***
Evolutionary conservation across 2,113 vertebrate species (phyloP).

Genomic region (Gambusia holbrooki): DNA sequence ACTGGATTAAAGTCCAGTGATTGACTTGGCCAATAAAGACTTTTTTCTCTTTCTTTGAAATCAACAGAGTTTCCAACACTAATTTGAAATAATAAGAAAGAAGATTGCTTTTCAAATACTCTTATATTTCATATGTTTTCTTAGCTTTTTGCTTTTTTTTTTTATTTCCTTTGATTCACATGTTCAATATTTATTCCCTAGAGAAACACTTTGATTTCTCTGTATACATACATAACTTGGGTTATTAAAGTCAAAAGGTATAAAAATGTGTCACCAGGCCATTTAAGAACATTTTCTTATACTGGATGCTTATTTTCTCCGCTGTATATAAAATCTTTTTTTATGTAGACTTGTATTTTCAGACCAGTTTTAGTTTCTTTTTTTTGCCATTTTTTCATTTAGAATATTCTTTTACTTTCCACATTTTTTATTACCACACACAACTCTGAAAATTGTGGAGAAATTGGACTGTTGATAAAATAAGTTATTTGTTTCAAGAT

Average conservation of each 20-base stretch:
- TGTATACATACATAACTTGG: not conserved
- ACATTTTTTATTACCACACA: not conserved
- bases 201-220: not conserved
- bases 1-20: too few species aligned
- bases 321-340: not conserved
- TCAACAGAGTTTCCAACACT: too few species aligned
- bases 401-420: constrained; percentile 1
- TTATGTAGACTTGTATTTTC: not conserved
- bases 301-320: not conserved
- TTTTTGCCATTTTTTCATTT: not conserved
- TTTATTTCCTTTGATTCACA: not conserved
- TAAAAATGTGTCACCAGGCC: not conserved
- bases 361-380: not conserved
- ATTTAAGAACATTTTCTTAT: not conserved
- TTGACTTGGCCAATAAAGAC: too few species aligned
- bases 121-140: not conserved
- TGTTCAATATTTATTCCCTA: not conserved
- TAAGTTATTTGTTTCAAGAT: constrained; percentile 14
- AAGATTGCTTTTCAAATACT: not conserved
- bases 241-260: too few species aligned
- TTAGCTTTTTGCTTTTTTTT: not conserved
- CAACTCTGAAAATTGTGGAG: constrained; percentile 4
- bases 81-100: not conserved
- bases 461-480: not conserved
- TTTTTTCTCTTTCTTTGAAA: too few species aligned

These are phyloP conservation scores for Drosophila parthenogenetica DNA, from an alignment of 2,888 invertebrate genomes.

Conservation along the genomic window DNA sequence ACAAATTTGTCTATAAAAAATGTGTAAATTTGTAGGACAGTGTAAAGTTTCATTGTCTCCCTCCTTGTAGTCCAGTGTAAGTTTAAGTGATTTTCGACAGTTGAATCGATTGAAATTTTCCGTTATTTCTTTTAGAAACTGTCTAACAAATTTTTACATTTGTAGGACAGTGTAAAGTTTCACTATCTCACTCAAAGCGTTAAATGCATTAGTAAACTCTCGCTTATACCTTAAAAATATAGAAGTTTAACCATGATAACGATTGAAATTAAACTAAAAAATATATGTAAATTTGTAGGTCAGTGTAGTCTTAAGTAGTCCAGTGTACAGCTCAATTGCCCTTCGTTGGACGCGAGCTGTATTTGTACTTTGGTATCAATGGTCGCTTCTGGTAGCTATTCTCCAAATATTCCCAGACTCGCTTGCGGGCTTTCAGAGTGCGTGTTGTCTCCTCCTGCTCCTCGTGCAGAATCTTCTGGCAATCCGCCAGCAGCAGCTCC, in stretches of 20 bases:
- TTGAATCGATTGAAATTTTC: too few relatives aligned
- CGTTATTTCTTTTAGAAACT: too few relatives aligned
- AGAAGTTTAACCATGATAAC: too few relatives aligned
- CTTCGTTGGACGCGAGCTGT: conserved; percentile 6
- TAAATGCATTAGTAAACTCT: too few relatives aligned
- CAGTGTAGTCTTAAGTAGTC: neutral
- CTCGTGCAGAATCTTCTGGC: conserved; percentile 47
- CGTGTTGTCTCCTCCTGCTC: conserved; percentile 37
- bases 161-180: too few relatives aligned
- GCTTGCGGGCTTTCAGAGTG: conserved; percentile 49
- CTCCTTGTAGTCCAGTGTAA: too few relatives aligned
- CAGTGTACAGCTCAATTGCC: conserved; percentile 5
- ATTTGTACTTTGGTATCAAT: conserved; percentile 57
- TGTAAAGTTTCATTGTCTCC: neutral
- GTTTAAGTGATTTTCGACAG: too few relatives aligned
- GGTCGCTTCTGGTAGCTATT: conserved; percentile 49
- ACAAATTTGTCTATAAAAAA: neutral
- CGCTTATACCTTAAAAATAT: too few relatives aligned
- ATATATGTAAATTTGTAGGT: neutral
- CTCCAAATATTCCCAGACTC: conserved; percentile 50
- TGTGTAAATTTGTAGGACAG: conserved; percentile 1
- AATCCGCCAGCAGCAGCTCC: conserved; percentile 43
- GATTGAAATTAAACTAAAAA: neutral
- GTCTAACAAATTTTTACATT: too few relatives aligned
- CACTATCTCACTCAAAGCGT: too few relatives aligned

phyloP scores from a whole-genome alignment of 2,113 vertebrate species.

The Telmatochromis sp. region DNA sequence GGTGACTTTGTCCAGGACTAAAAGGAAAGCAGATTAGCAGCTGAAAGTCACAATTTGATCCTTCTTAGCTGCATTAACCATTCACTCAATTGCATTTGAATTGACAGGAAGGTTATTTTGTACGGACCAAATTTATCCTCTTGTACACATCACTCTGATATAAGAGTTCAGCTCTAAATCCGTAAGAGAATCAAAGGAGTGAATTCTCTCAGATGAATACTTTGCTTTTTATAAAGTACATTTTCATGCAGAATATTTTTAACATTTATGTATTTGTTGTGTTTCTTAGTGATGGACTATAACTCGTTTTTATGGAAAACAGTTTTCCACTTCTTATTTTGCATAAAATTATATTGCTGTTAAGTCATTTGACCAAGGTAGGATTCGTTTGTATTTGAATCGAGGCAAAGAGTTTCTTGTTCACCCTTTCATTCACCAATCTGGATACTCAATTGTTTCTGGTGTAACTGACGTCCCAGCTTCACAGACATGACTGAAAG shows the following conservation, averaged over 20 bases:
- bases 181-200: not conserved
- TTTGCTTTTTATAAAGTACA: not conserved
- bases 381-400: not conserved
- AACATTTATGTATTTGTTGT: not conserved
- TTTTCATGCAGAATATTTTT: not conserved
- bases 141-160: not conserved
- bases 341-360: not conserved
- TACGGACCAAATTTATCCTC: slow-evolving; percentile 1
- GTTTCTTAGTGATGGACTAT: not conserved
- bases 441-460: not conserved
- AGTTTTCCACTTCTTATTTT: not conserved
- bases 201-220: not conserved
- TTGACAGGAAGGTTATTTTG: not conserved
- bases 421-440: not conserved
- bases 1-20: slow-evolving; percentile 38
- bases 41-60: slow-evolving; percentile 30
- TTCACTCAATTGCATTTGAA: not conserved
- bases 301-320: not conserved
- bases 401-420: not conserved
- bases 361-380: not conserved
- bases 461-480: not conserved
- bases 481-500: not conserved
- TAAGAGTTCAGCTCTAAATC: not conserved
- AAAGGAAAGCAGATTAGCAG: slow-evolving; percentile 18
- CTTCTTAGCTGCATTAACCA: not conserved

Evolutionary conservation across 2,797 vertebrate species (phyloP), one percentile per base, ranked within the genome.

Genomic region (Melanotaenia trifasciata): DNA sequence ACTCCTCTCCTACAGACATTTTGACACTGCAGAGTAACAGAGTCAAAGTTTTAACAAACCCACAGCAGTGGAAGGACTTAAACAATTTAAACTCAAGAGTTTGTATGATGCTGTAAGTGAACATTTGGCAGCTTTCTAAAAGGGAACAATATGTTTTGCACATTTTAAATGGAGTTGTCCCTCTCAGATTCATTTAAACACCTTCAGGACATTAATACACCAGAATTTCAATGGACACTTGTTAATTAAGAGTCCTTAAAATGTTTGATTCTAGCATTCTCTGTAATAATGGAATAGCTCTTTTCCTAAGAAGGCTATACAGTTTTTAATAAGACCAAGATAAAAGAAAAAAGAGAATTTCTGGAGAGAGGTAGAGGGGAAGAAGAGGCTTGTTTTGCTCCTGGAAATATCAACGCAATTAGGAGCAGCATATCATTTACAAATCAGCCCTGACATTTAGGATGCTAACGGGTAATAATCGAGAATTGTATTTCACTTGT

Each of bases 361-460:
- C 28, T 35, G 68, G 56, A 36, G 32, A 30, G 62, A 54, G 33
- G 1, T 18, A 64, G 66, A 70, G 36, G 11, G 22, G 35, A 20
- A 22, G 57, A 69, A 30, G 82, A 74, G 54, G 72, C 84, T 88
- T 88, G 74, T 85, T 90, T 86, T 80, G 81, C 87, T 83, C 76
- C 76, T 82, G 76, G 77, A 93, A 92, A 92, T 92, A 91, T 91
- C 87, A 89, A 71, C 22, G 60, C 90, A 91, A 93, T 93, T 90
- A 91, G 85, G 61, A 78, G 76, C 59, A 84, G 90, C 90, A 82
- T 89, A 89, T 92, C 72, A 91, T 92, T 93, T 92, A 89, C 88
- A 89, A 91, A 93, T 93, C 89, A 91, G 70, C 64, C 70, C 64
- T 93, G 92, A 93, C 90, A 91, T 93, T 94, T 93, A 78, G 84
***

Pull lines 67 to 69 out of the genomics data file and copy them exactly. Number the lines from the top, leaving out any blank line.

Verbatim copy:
- bases 441-460: not conserved
- AGTTTTCCACTTCTTATTTT: not conserved
- bases 201-220: not conserved